(Black Press file photo)                                (Black Press file photo).

(Black Press file photo) (Black Press file photo).

Taxi companies ask B.C. court to stay ride-hailing approval pending judicial review

Lawyer says passenger transportation board didn’t adequately consider economic impact for cab drivers

A lawyer for the Vancouver Taxi Association says an uneven playing field was used by an independent board in B.C. to allow the operation of ride-hailing companies.

David Penner wants the B.C. Supreme Court to stay approvals granted by the Passenger Transportation Board to Uber and Lyft to operate in Metro Vancouver pending a judicial review of those decisions.

He argued in court on Tuesday that the board failed to adequately consider the economic impact of the decision and didn’t give the taxi companies the opportunity for a meaningful response.

Lawyers for Uber and the board have yet to respond in court.

Uber and Lyft drivers hit the road almost two weeks ago, following the long-awaited approval on Jan. 23 of their licences by the board.

Penner argues there will be significant or irreparable harm caused to taxi drivers if the ride-hailing companies are allowed to continue picking up passengers before dates can be set for the judicial review, which could take months.

It is contrary to the public interest to allow an unlimited number of ride-hailing vehicles on the road with unregulated prices when the taxi industry faces limits to its fleet size, operating areas and prices set by the board.

“So the taxi companies, in so far as they are set to compete with Uber and Lyft, are competing on an uneven playing field,” Penner told the court.

“And there is not the ability for taxi companies in this process to challenge whether or not the Uber and Lyft business models are viable.”

The taxi companies were granted two weeks to submit responses to thousands of pages of documents, many of which were redacted, and there were no oral hearings or opportunities for cross-examination, he said.

READ MORE: Surrey bylaw’s tactics with Uber drivers deemed ‘entrapment’ and ‘completely wrong’

Uber and Lyft rely on business models that involve operating on significant losses until they “destroy” their competition, and there’s no guarantee of a healthy passenger transportation industry beyond that, Penner argued.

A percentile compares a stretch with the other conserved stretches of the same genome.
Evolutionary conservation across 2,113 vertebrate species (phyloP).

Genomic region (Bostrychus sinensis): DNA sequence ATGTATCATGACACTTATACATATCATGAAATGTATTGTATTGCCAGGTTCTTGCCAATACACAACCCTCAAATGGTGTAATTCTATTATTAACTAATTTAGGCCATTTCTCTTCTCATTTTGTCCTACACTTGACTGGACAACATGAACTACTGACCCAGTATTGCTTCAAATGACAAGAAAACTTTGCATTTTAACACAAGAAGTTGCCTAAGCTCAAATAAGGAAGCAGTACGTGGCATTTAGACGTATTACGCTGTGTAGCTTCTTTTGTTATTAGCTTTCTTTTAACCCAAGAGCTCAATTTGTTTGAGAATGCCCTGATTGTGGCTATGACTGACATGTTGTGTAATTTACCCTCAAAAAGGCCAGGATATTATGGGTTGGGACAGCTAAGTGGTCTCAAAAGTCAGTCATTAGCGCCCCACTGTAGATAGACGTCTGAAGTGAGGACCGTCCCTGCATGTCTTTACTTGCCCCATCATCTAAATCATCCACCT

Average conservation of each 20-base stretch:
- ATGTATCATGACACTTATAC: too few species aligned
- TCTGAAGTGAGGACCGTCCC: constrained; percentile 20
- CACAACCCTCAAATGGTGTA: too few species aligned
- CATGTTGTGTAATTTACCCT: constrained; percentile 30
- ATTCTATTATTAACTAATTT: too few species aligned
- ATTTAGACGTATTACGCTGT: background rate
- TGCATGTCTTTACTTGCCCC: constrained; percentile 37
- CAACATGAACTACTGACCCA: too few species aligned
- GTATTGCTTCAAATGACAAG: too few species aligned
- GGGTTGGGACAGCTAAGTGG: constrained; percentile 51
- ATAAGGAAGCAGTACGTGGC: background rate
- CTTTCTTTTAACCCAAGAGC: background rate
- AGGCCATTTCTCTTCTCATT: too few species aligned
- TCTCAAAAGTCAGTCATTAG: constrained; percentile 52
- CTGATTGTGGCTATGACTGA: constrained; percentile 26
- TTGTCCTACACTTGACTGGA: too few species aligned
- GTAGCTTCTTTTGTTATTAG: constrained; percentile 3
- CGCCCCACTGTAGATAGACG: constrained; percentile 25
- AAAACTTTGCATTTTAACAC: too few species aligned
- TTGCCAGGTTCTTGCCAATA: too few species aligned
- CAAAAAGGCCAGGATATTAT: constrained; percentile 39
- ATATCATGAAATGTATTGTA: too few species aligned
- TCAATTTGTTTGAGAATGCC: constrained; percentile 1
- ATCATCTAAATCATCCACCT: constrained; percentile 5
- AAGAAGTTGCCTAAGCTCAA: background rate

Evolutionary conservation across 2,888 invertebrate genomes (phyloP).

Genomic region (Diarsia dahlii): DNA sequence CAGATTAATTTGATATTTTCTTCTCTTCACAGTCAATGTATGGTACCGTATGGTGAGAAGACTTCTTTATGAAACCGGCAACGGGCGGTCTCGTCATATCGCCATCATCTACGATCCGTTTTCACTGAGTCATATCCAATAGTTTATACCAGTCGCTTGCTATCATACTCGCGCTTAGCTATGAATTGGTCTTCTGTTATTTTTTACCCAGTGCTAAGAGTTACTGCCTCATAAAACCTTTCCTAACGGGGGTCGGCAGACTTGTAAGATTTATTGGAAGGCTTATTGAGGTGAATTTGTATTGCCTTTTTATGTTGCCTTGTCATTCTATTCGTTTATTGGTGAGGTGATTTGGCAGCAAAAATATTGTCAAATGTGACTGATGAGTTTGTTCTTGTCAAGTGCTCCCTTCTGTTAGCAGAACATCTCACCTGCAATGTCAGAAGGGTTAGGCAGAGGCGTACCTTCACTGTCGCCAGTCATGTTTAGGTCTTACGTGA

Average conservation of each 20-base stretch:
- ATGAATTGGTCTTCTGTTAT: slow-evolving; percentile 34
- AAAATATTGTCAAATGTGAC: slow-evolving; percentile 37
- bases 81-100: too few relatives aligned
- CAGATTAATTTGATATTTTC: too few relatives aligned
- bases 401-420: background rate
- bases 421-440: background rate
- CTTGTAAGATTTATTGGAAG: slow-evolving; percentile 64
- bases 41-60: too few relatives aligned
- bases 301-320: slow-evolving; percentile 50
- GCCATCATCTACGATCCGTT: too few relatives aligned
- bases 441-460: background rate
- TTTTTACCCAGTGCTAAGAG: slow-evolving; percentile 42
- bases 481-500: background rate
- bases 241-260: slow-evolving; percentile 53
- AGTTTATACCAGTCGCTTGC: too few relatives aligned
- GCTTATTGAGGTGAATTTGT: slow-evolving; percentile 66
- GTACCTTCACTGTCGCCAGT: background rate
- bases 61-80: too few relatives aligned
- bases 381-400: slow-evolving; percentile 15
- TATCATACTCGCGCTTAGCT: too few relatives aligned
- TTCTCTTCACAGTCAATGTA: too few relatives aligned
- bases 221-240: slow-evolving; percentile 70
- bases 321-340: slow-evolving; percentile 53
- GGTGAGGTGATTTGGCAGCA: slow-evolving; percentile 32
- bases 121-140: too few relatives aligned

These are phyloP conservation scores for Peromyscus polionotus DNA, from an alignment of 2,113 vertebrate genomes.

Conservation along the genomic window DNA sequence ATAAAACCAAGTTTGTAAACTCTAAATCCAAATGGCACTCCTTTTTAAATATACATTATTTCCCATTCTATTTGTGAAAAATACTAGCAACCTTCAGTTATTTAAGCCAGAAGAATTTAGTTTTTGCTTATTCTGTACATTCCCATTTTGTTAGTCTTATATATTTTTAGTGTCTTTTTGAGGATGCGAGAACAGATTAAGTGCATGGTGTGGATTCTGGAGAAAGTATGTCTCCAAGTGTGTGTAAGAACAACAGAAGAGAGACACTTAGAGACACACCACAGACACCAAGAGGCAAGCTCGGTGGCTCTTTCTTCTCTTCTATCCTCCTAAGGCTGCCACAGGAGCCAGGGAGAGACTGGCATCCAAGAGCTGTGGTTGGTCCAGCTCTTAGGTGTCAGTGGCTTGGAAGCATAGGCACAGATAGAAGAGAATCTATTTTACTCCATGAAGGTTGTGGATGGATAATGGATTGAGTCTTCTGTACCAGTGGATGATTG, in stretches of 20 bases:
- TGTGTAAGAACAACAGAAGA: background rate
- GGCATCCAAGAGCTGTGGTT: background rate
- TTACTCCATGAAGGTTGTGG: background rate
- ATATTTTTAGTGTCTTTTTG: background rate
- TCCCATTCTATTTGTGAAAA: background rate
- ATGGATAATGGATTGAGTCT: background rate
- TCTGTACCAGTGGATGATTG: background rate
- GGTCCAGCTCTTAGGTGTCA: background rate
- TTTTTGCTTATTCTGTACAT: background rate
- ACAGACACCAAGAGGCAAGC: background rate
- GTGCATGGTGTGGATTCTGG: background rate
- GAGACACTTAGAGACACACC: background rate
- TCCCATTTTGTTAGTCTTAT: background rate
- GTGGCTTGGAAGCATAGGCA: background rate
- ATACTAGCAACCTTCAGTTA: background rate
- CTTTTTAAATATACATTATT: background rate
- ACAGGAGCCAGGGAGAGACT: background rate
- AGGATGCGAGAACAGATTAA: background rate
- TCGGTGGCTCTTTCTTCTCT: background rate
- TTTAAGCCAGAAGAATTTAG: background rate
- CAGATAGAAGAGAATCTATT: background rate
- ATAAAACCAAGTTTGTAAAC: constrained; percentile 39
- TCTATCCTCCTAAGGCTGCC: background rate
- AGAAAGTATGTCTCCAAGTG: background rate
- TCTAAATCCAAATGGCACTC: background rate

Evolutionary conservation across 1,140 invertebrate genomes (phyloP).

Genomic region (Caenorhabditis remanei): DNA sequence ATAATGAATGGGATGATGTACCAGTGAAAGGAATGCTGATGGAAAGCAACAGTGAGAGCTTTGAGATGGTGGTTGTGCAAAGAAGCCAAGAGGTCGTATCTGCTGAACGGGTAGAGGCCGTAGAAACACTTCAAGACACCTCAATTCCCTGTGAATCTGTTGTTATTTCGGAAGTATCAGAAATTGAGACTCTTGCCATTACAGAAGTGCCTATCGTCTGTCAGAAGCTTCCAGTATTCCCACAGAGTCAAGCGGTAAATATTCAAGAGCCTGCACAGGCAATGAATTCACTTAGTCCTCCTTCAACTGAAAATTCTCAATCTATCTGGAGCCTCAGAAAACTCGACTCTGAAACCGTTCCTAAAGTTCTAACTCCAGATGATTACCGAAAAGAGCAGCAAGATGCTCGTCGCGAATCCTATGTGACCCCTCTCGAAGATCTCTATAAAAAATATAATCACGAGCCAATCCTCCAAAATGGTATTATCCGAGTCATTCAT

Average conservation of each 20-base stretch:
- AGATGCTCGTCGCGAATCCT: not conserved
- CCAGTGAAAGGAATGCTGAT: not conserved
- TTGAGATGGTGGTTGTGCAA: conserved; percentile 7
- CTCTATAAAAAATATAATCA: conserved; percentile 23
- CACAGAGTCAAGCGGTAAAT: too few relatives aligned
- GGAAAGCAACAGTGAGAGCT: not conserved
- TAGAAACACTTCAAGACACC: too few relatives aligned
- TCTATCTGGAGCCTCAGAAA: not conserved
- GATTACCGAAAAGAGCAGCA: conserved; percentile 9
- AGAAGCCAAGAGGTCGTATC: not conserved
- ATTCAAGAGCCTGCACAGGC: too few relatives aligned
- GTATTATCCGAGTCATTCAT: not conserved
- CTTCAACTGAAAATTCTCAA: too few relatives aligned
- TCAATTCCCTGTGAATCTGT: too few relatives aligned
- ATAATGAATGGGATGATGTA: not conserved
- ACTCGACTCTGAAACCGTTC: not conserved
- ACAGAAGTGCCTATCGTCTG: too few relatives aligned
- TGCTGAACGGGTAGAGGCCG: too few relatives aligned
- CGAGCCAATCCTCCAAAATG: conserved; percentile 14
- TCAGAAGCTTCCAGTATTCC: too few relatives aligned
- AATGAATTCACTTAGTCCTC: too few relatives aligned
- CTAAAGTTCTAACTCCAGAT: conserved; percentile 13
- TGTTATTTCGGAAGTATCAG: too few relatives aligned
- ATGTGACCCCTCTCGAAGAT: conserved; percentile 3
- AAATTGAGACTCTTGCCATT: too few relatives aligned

The Canadian Press

Like us on Facebook and follow us on Twitter

Uber

Get local stories you won't find anywhere else right to your inbox.
Sign up here

Just Posted

A deer pokes through the gardens at Beacon Hill Park. The Royal BC Museum. (Nina Grossman/News Staff)
Esquimalt mayor repeats call for regional approach to urban deer management

Province waiting on Oak Bay results, Desjardins says cost of duplicating process ‘considerable’

A seabin is able to intercept and collect floating debris in calm bodies of water. This is one of two installed in the North Saanich Marina by a group of local businesses thanks to the proceeds from Blue Friday sales in 2019. (Provided by Maya Bellay)
Blue Friday to support more trash skimmers in Greater Victoria waters

Seabins can collect up to one-and-a-half tons of floating debris per year

Vehicles involved crashes in Oak Bay from 2019. (ICBC Screenshot)
A crash on Foul Bay Road near Carnarvon Street in 2018. (Black Press Media File Photo)
Foul Bay Road a corridor of crashes in 2019

Last year, 63 crashes in Oak Bay involved vehicles

Canadians paid more for various categories of groceries including lettuce and meat in October. (USDA/Submitted)
Canadians paid more for food and housing in October as inflation rose

Lettuce prices rose more than 25 per cent in October thanks to bad weather and disease

An economic recovery plan in progress since April offers various recommendations for the region to overcome the impacts of COVID-19. (Nina Grossman/News Staff)
Greater Victoria economic ‘reboot’ plan tackles impacts of COVID-19

Newly-formed task force looks at various sectors, industries

Kyle Charles poses for a photo in Edmonton on Friday, Nov. 20, 2020. Marvel Entertainment, the biggest comic book publisher in the world, hired the 34-year-old First Nations illustrator as one of the artists involved in Marvel Voice: Indigenous Voices #1 in August. THE CANADIAN PRESS/Jason Franson
VIDEO: Indigenous illustrator of new Marvel comic hopes Aboriginal women feel inspired

Kyle Charles says Indigenous women around the world have reached out

Prime Minister Justin Trudeau speak to the media about the COVID-19 virus outside Rideau Cottage in Ottawa, Friday, Nov. 20, 2020. THE CANADIAN PRESS/Adrian Wyld
Long-awaited federal rent subsidy program for businesses hurt by COVID-19 opens today

The new program will cover up to 65 per cent of rent or commercial mortgage interest

An Oceana Canada audit of Canadian fish stocks reveals a growing number with critical populations, calling on Fisheries and Oceans Canada to enact existing commitments. (File photo)
B.C.’s declining fisheries the result of poor DFO management: audit

Oceana Canada calls for follow through on government commitments

Randy Bell. (File photo)
Former northern B.C. mayoral candidate arrested after allegedly refusing to wear mask

Randy Bell handcuffed and given a warning at Bulkley Valley Credit Union in Smithers

James Corden on the Late Late Show talking about BC Ferries on Wednesday, Nov. 18, 2020. (Screenshot)
‘You’ll see it when you see it’: BC Ferries mask graphic gains James Corden’s attention

Turns out, James Corden fans were just as quick as B.C. social media users to pick up on the dual imagery

Andrew Wilkinson addresses a BC Liberal Forestry Rally in Campbell River on Oct. 17, 2020.
Andrew Wilkinson quits as BC Liberal Leader, party to choose interim replacement

Wilkinson had previously said he would stay in his role till a new leader were to be selected

Most Read